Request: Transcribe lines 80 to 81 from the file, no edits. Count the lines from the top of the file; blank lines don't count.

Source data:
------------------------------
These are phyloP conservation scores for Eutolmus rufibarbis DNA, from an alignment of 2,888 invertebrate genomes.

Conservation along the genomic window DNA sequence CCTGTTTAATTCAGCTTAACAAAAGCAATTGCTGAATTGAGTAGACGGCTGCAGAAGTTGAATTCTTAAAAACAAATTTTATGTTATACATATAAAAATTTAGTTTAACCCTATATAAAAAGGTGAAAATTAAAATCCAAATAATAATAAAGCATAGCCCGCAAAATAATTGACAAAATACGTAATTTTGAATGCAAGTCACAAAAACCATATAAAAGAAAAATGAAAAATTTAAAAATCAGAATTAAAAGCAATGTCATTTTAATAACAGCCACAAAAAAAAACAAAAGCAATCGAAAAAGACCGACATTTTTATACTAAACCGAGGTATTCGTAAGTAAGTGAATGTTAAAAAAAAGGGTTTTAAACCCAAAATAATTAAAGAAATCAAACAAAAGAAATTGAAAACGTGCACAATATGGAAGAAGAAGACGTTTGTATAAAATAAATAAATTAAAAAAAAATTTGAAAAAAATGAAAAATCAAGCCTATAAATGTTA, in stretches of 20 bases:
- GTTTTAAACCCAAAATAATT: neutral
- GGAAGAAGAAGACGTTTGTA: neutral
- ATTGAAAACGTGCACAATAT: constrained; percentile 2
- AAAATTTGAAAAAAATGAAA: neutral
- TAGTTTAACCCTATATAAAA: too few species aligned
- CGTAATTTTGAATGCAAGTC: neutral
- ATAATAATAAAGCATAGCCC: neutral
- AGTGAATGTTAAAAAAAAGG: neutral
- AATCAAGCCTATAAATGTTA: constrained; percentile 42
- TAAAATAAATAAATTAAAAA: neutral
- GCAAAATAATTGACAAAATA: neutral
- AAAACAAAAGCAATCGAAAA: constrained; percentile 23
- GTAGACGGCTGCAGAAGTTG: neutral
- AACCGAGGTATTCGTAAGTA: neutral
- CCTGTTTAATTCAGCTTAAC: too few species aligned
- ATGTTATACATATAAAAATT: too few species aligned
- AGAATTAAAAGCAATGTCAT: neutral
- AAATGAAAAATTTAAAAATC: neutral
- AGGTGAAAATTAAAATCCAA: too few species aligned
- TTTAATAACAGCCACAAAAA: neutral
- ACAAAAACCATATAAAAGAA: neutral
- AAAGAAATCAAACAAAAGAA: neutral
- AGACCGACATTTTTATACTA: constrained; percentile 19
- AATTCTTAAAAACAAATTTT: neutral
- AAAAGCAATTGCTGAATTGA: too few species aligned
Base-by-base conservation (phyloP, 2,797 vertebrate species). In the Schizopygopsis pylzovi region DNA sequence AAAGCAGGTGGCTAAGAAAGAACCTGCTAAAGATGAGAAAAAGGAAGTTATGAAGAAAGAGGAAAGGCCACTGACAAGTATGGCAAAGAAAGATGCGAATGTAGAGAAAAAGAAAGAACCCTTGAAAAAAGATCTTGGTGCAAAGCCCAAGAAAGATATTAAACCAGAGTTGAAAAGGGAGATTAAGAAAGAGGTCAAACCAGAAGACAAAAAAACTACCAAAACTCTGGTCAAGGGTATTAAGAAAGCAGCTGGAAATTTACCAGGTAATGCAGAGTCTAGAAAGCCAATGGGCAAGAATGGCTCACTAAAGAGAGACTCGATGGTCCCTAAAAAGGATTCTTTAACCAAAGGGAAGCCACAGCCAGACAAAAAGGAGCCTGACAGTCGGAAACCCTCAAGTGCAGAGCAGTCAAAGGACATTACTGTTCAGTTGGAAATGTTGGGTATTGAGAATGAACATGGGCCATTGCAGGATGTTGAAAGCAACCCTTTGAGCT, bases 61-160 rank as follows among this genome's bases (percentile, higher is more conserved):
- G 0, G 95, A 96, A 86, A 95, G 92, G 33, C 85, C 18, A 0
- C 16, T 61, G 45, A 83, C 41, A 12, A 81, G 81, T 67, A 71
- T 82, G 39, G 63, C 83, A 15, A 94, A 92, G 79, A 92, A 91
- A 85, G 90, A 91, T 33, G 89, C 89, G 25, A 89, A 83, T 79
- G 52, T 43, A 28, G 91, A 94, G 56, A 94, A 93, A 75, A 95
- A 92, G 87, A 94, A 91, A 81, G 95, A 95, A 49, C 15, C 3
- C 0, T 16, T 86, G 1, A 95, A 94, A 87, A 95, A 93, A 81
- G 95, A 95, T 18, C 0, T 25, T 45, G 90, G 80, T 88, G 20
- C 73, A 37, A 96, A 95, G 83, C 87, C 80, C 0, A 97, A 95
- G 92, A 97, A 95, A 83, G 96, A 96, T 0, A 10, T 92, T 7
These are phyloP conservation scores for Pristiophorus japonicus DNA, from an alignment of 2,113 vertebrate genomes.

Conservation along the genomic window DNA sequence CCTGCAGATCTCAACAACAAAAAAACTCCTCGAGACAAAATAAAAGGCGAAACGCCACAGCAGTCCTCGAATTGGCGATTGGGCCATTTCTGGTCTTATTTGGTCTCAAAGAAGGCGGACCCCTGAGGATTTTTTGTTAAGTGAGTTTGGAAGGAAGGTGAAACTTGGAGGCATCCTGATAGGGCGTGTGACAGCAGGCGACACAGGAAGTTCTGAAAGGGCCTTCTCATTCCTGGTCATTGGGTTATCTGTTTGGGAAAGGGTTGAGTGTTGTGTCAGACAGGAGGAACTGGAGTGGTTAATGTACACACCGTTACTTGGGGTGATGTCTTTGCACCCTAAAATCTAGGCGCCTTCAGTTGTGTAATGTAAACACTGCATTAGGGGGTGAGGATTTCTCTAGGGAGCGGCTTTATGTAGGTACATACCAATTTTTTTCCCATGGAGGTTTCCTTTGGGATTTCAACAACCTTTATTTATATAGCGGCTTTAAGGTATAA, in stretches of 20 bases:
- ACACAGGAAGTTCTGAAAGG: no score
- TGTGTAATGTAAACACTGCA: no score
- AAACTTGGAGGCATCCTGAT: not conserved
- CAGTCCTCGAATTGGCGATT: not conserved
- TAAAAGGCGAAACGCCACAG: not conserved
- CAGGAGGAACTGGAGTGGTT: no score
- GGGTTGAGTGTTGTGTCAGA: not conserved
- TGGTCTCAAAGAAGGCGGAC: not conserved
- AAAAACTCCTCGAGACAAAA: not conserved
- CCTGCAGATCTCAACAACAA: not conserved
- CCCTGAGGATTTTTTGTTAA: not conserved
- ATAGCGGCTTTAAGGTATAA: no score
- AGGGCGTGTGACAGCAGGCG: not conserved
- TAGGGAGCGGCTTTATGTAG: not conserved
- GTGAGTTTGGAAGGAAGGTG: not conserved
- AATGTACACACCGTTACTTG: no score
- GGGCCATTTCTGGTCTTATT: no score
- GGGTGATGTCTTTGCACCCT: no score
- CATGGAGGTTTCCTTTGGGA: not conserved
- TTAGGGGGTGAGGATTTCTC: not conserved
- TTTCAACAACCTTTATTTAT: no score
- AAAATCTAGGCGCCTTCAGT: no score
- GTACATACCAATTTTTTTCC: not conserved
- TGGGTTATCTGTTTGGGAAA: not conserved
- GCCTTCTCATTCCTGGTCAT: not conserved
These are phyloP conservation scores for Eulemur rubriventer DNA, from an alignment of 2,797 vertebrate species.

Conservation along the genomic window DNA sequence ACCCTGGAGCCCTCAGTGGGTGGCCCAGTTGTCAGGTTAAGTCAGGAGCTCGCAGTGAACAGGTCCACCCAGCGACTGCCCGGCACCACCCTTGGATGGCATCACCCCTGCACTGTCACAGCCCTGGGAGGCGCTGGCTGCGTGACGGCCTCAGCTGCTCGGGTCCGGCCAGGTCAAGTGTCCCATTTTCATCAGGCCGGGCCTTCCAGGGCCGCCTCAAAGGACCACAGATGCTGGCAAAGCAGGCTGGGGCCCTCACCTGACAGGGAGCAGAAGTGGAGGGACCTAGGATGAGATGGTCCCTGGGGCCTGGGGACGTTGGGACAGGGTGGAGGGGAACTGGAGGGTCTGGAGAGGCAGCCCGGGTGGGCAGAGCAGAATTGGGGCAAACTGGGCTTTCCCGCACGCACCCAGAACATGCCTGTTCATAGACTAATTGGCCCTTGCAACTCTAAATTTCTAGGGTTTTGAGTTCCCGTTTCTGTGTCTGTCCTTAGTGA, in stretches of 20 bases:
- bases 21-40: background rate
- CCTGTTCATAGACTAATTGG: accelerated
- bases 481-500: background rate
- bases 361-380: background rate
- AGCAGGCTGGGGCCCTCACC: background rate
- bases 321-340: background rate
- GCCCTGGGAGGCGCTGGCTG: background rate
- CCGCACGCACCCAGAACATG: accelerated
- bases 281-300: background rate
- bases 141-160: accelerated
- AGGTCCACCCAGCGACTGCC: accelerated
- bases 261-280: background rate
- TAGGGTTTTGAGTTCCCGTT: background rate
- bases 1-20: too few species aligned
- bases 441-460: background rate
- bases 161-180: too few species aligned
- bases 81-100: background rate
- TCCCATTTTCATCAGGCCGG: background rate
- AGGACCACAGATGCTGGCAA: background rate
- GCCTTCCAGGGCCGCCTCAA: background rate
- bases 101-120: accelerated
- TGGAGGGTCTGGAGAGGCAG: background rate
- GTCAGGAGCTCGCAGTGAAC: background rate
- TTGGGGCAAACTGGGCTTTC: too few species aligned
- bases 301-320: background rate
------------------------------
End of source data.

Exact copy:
- TAGGGTTTTGAGTTCCCGTT: background rate
- bases 1-20: too few species aligned